Then came the meat of the essay drafting–turning the outline into a paper. For all the trouble it had caused me conceptually, actually drafting this paper came easier to me than it had all semester long, which was fantastic. Once I had decided on passages for my close readings and what I wanted to say about them, it was more a matter of hammering out words and making my ideas into sentences that sounded professional than anything else. By now, I knew what I wanted to accomplish in each of these papers (make a sophisticated and creative claim and focus upon its originality against the work of theorists and literary scholars) and I could follow the same process that had worked so well the last few papers. The Marxist critique came about smoothly, and before long, I had a decent draft–I hoped it was a sign of good planning and an understanding of my materials that made it such an easy process.
No matter what it was, I submitted my first draft for peer review and hoped for the best. The resulting peer review was helpful in letting me know my ideas and execution was on track and made sense, and I had made good use of the methodology provided to me. Most of the peer reviewer’s concerns were on a sentence level, and the two real suggestions she posed to me were the danger of referencing a second methodology in one of my paragraphs, and that although Fortinbras takes up a large portion of my introduction, he only gets one body paragraph of analysis.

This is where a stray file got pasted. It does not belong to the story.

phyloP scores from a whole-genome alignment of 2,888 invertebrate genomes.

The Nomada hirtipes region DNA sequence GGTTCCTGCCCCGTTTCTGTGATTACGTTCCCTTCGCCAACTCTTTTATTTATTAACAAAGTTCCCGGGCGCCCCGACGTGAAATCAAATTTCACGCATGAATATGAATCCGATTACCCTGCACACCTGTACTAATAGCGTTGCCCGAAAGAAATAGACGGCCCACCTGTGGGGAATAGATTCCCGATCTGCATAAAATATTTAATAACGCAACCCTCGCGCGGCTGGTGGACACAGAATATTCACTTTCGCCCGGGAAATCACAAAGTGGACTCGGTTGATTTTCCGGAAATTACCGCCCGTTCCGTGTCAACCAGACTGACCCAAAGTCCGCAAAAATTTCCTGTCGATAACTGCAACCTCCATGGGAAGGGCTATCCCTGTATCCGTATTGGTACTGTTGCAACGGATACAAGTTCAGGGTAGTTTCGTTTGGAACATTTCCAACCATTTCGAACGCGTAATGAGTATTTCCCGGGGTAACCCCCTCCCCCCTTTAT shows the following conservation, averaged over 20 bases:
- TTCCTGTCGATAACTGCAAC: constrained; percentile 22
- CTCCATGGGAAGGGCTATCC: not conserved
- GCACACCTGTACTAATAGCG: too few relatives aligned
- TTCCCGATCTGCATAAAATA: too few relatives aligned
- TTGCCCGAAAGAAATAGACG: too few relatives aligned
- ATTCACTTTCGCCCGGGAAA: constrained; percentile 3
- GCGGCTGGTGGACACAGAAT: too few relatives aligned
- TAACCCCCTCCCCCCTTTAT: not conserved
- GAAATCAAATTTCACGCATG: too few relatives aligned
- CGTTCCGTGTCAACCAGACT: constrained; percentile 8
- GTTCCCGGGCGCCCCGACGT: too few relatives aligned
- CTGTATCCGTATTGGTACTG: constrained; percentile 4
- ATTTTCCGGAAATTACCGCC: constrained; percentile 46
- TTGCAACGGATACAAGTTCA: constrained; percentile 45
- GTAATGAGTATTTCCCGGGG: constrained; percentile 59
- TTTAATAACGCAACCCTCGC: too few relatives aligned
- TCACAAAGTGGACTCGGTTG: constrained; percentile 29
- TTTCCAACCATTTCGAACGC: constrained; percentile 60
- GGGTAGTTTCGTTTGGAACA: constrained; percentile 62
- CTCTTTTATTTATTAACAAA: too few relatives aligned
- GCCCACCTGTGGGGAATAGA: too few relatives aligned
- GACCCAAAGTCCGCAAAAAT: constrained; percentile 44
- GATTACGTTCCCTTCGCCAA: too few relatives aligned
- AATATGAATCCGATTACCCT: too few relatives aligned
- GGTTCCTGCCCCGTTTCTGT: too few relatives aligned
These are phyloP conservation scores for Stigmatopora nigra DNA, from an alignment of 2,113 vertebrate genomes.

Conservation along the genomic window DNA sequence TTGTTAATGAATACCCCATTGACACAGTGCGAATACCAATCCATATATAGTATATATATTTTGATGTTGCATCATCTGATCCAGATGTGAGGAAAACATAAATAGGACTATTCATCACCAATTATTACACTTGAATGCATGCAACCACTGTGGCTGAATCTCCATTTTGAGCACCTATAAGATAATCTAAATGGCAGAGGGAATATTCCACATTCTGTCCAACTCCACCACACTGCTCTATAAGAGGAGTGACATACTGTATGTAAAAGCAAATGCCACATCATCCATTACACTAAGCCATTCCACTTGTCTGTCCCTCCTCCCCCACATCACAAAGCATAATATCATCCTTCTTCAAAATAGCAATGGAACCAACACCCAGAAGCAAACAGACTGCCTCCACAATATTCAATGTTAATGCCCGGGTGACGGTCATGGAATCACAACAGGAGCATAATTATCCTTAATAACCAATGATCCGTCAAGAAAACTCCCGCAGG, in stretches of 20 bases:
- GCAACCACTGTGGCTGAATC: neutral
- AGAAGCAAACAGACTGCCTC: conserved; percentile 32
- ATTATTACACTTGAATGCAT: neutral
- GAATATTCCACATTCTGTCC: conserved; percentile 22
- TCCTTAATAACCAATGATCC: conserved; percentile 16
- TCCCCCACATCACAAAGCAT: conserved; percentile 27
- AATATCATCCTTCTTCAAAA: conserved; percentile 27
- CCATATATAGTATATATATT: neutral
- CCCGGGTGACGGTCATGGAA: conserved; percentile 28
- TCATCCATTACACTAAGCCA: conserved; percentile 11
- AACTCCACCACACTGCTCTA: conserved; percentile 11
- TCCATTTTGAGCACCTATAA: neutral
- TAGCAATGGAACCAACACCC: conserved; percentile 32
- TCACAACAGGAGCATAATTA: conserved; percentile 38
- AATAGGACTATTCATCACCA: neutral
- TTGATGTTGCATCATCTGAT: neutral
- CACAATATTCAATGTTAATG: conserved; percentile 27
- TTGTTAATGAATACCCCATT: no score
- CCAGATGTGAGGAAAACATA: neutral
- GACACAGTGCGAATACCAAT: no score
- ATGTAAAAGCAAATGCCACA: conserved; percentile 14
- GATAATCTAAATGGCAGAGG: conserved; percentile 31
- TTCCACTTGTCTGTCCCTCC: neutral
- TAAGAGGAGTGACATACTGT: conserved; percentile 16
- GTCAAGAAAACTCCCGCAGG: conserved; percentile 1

For the first issue, since I had used Bristol as an argumentative source about Hamlet and not Bakhtin’s methodological source on Carnival, I decided to leave it be and see if my professor thought it was a problem. I didn’t anticipate that it was, as I wanted to employ Bristol as a way to engage in the critical conversation, and only mentioned Bakhtin as being a source of inspiration for Bristol. As for the Fortinbras issue, I was frustrated, because I really did want to write more about him, but I had already analyzed the two scenes he was in, and there wasn’t much more to say. And of course, I still wanted a large focus to be on the parallel and contrast between him and Hamlet, so I didn’t want to remove his significance just because there wasn’t as much to analyze. And so, I edited my introduction to note that Fortinbras didn’t have too much available to analyze, but he is still an important and fundamental part of what I wanted to say about Hamlet.